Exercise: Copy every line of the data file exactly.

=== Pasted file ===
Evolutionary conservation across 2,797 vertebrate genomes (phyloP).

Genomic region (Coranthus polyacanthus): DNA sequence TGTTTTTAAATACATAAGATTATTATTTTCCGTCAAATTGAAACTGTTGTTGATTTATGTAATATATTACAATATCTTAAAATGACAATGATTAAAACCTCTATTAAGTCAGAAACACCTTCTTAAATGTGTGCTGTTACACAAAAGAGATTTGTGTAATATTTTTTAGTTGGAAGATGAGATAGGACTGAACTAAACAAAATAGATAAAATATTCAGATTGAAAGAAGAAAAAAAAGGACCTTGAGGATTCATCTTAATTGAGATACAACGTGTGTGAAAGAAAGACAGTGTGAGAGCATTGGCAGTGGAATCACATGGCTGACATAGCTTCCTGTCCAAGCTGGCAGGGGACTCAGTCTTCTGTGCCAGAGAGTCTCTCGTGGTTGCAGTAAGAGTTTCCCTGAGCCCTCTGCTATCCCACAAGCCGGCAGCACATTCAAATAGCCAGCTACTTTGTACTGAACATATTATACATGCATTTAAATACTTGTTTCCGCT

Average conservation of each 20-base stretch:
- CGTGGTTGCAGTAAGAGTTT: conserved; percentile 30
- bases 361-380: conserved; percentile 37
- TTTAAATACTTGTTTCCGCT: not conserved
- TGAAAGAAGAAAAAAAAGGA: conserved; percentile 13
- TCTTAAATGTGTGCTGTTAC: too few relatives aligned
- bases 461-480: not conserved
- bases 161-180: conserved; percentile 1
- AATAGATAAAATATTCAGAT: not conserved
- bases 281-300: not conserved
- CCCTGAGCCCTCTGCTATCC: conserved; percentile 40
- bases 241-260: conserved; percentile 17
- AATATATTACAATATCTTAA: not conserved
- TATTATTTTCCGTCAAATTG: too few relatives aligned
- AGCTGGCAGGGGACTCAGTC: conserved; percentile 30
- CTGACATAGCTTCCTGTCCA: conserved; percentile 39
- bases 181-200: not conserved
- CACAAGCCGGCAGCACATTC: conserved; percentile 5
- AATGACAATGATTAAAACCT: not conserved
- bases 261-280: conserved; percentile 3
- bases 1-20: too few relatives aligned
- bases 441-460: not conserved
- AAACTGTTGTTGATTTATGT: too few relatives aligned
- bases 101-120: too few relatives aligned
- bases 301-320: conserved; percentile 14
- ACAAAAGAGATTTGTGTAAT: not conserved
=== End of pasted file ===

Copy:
Evolutionary conservation across 2,797 vertebrate genomes (phyloP).

Genomic region (Coranthus polyacanthus): DNA sequence TGTTTTTAAATACATAAGATTATTATTTTCCGTCAAATTGAAACTGTTGTTGATTTATGTAATATATTACAATATCTTAAAATGACAATGATTAAAACCTCTATTAAGTCAGAAACACCTTCTTAAATGTGTGCTGTTACACAAAAGAGATTTGTGTAATATTTTTTAGTTGGAAGATGAGATAGGACTGAACTAAACAAAATAGATAAAATATTCAGATTGAAAGAAGAAAAAAAAGGACCTTGAGGATTCATCTTAATTGAGATACAACGTGTGTGAAAGAAAGACAGTGTGAGAGCATTGGCAGTGGAATCACATGGCTGACATAGCTTCCTGTCCAAGCTGGCAGGGGACTCAGTCTTCTGTGCCAGAGAGTCTCTCGTGGTTGCAGTAAGAGTTTCCCTGAGCCCTCTGCTATCCCACAAGCCGGCAGCACATTCAAATAGCCAGCTACTTTGTACTGAACATATTATACATGCATTTAAATACTTGTTTCCGCT

Average conservation of each 20-base stretch:
- CGTGGTTGCAGTAAGAGTTT: conserved; percentile 30
- bases 361-380: conserved; percentile 37
- TTTAAATACTTGTTTCCGCT: not conserved
- TGAAAGAAGAAAAAAAAGGA: conserved; percentile 13
- TCTTAAATGTGTGCTGTTAC: too few relatives aligned
- bases 461-480: not conserved
- bases 161-180: conserved; percentile 1
- AATAGATAAAATATTCAGAT: not conserved
- bases 281-300: not conserved
- CCCTGAGCCCTCTGCTATCC: conserved; percentile 40
- bases 241-260: conserved; percentile 17
- AATATATTACAATATCTTAA: not conserved
- TATTATTTTCCGTCAAATTG: too few relatives aligned
- AGCTGGCAGGGGACTCAGTC: conserved; percentile 30
- CTGACATAGCTTCCTGTCCA: conserved; percentile 39
- bases 181-200: not conserved
- CACAAGCCGGCAGCACATTC: conserved; percentile 5
- AATGACAATGATTAAAACCT: not conserved
- bases 261-280: conserved; percentile 3
- bases 1-20: too few relatives aligned
- bases 441-460: not conserved
- AAACTGTTGTTGATTTATGT: too few relatives aligned
- bases 101-120: too few relatives aligned
- bases 301-320: conserved; percentile 14
- ACAAAAGAGATTTGTGTAAT: not conserved